January 30, 2015
Downtown Kinston Update
North Carolina’s chief cultural officer Susan Kluttz spent most of the day Jan. 29 in Kinston extolling the value of now-defunct historic tax credits which have stimulated $1.6 billion in private investments throughout the State since 1998.
She called the program, which was allowed to expire Dec. 31, 2014 by the North Carolina General Assembly, as one which boosts “local economies, creating jobs while preserving communities’ historic cores and our state’s priceless historic character.”
Ms. Kluttz, Secretary of Cultural Resources since Jan. 2013, made her spirited defense at the Kinston Rotary Club, and earlier in a television interview. “We have a crisis in Raleigh,” she said, telling her audiences here and elsewhere that legislative observers are telling her that it will be an uphill battle to get the General Assembly to reverse course during the 2015 session.
Part of the problem, she says, is that most people don’t know about tax credits and have never heard about them. She is calling her visits around the state as an “Awareness Tour.” In general, federal and state historic tax credits (20% each) permit owners who improve their historic properties to subtract 40% from their tax bills.
With support of Gov. Pat McCrory, she is stumping the state advocating the return of the credits, assembling a formidable coalition of local political, business and cultural leaders to help make the case to legislative leaders. At every stop, she is urging local citizens to contact their legislators urging them to re-instate the credits.
To buttress her case, Secretary Kluttz made a presentation to Rotary describing 20 local renovation projects making use of the historic tax credits reflecting almost $17.5 million in qualified investments.
Following her Rotary presentation, Secretary Kluttz led a tour of local officials to visit the CSS Neuse Civil War Interpretive Center and the O’Neil at 200 N. Queen and other projects developed by entrepreneur Stephen Hill.
She praised Hill and other Kinston investors for their vision and foresight which is changing the face of Kinston. “I talk about Kinston all the time,” she said.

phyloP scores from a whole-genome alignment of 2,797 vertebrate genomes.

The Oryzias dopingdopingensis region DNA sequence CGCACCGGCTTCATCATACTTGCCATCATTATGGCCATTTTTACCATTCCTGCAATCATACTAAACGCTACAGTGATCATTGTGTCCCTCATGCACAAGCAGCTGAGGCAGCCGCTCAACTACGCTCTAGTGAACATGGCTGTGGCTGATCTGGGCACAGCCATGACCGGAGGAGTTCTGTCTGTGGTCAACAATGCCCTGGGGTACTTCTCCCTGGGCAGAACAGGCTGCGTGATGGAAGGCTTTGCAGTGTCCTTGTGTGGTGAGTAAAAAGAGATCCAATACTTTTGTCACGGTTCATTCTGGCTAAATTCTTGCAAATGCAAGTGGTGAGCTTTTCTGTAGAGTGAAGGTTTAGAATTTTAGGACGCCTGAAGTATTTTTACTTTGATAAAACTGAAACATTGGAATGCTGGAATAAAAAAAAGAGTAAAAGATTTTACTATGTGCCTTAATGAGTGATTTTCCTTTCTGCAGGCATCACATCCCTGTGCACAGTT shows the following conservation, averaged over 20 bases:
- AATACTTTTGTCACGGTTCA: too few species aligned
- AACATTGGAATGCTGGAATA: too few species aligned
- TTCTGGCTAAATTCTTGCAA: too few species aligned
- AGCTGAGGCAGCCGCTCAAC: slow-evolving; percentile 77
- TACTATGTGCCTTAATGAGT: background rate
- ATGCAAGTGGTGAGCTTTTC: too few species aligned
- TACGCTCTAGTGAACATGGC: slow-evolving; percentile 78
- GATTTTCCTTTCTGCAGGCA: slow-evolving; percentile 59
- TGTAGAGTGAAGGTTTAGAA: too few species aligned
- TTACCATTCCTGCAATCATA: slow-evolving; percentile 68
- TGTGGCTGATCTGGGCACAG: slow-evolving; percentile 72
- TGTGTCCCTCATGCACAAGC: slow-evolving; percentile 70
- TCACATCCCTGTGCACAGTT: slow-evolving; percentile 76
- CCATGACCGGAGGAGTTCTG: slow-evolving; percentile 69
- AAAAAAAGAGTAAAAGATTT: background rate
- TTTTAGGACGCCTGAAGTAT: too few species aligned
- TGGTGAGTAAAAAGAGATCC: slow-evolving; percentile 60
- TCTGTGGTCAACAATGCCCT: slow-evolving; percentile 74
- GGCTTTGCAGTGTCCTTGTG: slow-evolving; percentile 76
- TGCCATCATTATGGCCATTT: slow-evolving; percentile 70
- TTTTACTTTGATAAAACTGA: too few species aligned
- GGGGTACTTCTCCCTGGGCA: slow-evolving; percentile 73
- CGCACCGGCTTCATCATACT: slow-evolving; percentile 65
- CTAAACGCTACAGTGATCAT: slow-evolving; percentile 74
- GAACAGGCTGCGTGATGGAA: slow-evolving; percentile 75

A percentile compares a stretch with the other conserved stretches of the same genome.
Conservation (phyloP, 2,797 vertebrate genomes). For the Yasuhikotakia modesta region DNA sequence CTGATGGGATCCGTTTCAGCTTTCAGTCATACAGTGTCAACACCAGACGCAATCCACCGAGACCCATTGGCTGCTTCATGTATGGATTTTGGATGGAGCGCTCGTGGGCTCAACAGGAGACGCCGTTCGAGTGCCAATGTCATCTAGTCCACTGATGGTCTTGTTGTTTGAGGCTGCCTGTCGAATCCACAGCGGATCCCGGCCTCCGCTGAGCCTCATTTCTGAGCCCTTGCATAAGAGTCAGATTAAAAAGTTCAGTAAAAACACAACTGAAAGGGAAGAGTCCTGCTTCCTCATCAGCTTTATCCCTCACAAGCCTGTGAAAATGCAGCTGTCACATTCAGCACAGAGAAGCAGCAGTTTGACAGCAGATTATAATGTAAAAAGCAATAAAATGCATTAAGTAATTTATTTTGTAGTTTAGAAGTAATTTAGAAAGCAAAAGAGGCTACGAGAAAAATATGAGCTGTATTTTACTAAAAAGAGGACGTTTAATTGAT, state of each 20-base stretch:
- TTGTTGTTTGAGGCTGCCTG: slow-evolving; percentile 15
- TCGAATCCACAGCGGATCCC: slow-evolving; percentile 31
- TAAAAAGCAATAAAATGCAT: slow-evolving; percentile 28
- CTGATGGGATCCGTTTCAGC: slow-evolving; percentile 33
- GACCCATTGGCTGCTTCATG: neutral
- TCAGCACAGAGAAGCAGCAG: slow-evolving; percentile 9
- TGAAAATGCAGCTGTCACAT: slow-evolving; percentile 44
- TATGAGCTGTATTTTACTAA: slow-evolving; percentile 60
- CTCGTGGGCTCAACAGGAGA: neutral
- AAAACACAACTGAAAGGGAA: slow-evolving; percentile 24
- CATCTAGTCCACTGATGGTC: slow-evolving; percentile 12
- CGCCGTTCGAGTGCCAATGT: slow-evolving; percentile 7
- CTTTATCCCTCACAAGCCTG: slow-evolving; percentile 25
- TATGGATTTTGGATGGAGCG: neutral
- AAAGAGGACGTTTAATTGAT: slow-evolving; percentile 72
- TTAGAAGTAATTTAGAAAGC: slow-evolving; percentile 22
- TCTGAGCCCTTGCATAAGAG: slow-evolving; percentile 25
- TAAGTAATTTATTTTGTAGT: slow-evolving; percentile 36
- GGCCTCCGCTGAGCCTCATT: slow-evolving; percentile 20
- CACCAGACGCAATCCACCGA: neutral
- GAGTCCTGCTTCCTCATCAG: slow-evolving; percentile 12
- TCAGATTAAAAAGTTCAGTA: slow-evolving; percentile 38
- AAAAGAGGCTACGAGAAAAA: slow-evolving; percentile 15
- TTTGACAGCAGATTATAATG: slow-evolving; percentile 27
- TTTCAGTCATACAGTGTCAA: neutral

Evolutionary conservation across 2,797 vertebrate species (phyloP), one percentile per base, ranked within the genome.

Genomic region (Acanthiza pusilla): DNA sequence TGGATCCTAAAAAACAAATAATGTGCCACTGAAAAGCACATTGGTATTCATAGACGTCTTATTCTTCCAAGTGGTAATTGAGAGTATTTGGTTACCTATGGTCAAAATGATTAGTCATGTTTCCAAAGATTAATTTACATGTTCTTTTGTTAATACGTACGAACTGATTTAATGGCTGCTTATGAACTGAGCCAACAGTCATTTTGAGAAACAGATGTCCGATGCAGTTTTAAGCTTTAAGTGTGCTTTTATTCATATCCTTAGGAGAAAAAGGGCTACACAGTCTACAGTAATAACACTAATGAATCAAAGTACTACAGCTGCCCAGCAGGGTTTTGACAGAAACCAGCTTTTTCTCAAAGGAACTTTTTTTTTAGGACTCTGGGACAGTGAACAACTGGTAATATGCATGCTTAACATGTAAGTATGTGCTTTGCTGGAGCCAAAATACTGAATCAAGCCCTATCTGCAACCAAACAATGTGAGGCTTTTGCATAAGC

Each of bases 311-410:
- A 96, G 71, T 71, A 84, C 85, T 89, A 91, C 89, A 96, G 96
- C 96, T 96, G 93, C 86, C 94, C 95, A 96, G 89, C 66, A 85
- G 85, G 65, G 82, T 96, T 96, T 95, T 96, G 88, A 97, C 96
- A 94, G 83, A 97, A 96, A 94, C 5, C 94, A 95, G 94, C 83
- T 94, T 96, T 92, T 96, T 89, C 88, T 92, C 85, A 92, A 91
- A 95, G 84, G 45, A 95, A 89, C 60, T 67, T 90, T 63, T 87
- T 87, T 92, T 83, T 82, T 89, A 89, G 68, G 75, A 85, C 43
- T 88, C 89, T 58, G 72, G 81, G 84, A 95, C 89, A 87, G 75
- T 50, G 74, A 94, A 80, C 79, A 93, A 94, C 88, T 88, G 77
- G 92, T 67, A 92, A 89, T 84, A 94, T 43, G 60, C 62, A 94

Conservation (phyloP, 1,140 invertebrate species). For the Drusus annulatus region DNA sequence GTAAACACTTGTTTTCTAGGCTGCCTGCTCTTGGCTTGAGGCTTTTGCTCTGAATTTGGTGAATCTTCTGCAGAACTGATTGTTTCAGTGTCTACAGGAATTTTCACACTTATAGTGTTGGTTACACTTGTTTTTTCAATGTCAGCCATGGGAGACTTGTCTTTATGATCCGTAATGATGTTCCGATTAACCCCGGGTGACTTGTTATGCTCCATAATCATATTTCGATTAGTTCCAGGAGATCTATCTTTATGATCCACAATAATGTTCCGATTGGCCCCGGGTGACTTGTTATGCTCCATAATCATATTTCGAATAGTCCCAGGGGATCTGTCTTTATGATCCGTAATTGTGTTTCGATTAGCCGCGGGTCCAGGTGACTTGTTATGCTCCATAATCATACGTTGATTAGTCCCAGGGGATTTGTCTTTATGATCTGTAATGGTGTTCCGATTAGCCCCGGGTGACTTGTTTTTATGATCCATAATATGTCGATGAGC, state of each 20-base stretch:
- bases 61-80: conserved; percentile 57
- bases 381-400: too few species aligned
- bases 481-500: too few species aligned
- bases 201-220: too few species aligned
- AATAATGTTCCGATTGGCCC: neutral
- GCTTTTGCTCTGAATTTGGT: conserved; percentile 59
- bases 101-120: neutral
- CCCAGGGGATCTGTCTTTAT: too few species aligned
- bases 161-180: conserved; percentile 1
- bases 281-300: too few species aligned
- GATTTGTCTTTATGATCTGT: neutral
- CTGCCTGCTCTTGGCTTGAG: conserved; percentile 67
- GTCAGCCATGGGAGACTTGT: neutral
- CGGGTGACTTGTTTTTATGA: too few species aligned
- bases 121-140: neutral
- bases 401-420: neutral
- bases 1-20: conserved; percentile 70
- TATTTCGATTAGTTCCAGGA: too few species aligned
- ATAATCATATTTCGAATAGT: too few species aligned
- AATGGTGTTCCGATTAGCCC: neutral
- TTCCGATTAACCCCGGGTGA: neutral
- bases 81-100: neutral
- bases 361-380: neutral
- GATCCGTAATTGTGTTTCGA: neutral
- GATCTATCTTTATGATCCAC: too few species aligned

Kinston Tax Credits: Facts and Figures
10 ongoing income-producing projects with a projected investment of $2,640,818.
9 income-producing projects completed with an investment of $14,873,592.
1 non-income producing projects with an investment of $45,000.
COMPLETED PROJECTS (Income-Producing)
Hotel Kinston, 501-503 North Queen Street, Kinston, Lenoir County
This 1928 Art Deco-style hotel was converted to low-income housing in 1969. Rehabilitation tax credits were utilized for two separate projects on this building one in 1990, the second in 2007. Both projects continued the use of the building as affordable housing. Portions of the historic ballroom were retained as public space. Project Qualified Rehabilitation Expenses - $3,988,535
Overland Garage, 125-129 West Blount Street, Kinston, Lenoir County
Completed in 2003, the first floor of this circa 1915 building was rehabilitated as commercial space and is currently being used as an art gallery and artist studio space. The second floor was rehabilitated as office space for the owner’s architectural firm, while the third floor houses two apartments. Project Qualified Rehabilitation Expenses - $298,912
(former) U.S. Post Office, 112 East Gordon Street, Kinston, Lenoir County
Completed in 1994, this circa 1904 building was rehabilitated for use as office space. Project Qualified Rehabilitation Expenses - $41,921
Kinston Apartments, 1313 McAdoo Street, Kinston, Lenoir County
The 1941 Kinston Apartments, a five-building brick apartment complex is one of North Carolina’s earliest examples of a garden apartment complex. This project, completed in 2004, consisted of the rehabilitation of the entire complex of buildings for use as affordable housing. The naturalistic park-like courtyard and grounds, an important character-defining feature of the property, was maintained as part of the project. Project Qualified Rehabilitation Expenses - $2,350,000
American Tobacco Prizery/Nantucket Warehouse, 619 North Herritage Street, Kinston, Lenoir County